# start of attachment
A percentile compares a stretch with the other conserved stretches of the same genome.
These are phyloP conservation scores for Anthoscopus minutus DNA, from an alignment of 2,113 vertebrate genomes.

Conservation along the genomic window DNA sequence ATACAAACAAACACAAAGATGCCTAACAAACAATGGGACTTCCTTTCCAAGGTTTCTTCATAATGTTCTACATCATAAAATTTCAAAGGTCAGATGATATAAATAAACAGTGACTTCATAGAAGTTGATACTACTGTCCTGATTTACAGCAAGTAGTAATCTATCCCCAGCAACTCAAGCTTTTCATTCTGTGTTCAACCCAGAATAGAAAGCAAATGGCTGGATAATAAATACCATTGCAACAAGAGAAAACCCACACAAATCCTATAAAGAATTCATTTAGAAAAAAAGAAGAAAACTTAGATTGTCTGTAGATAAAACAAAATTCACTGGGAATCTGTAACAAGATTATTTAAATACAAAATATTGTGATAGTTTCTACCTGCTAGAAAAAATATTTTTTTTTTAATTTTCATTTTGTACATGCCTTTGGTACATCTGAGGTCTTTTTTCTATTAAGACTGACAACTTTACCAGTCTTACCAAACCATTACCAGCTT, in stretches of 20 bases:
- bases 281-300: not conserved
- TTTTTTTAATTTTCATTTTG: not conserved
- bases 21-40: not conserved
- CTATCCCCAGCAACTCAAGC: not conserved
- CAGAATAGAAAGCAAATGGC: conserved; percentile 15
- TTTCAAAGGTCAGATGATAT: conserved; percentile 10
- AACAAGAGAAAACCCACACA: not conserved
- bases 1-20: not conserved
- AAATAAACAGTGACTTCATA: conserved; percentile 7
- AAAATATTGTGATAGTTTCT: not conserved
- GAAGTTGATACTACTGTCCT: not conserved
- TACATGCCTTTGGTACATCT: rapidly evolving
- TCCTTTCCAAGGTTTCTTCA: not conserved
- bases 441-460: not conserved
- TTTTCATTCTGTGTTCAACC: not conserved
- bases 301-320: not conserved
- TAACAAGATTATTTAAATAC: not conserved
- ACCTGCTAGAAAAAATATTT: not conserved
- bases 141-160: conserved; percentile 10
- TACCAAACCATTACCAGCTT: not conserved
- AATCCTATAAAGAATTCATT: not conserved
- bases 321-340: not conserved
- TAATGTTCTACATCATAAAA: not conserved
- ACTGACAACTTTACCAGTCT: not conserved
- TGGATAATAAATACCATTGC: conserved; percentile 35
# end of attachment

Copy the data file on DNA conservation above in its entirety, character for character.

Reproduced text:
A percentile compares a stretch with the other conserved stretches of the same genome.
These are phyloP conservation scores for Anthoscopus minutus DNA, from an alignment of 2,113 vertebrate genomes.

Conservation along the genomic window DNA sequence ATACAAACAAACACAAAGATGCCTAACAAACAATGGGACTTCCTTTCCAAGGTTTCTTCATAATGTTCTACATCATAAAATTTCAAAGGTCAGATGATATAAATAAACAGTGACTTCATAGAAGTTGATACTACTGTCCTGATTTACAGCAAGTAGTAATCTATCCCCAGCAACTCAAGCTTTTCATTCTGTGTTCAACCCAGAATAGAAAGCAAATGGCTGGATAATAAATACCATTGCAACAAGAGAAAACCCACACAAATCCTATAAAGAATTCATTTAGAAAAAAAGAAGAAAACTTAGATTGTCTGTAGATAAAACAAAATTCACTGGGAATCTGTAACAAGATTATTTAAATACAAAATATTGTGATAGTTTCTACCTGCTAGAAAAAATATTTTTTTTTTAATTTTCATTTTGTACATGCCTTTGGTACATCTGAGGTCTTTTTTCTATTAAGACTGACAACTTTACCAGTCTTACCAAACCATTACCAGCTT, in stretches of 20 bases:
- bases 281-300: not conserved
- TTTTTTTAATTTTCATTTTG: not conserved
- bases 21-40: not conserved
- CTATCCCCAGCAACTCAAGC: not conserved
- CAGAATAGAAAGCAAATGGC: conserved; percentile 15
- TTTCAAAGGTCAGATGATAT: conserved; percentile 10
- AACAAGAGAAAACCCACACA: not conserved
- bases 1-20: not conserved
- AAATAAACAGTGACTTCATA: conserved; percentile 7
- AAAATATTGTGATAGTTTCT: not conserved
- GAAGTTGATACTACTGTCCT: not conserved
- TACATGCCTTTGGTACATCT: rapidly evolving
- TCCTTTCCAAGGTTTCTTCA: not conserved
- bases 441-460: not conserved
- TTTTCATTCTGTGTTCAACC: not conserved
- bases 301-320: not conserved
- TAACAAGATTATTTAAATAC: not conserved
- ACCTGCTAGAAAAAATATTT: not conserved
- bases 141-160: conserved; percentile 10
- TACCAAACCATTACCAGCTT: not conserved
- AATCCTATAAAGAATTCATT: not conserved
- bases 321-340: not conserved
- TAATGTTCTACATCATAAAA: not conserved
- ACTGACAACTTTACCAGTCT: not conserved
- TGGATAATAAATACCATTGC: conserved; percentile 35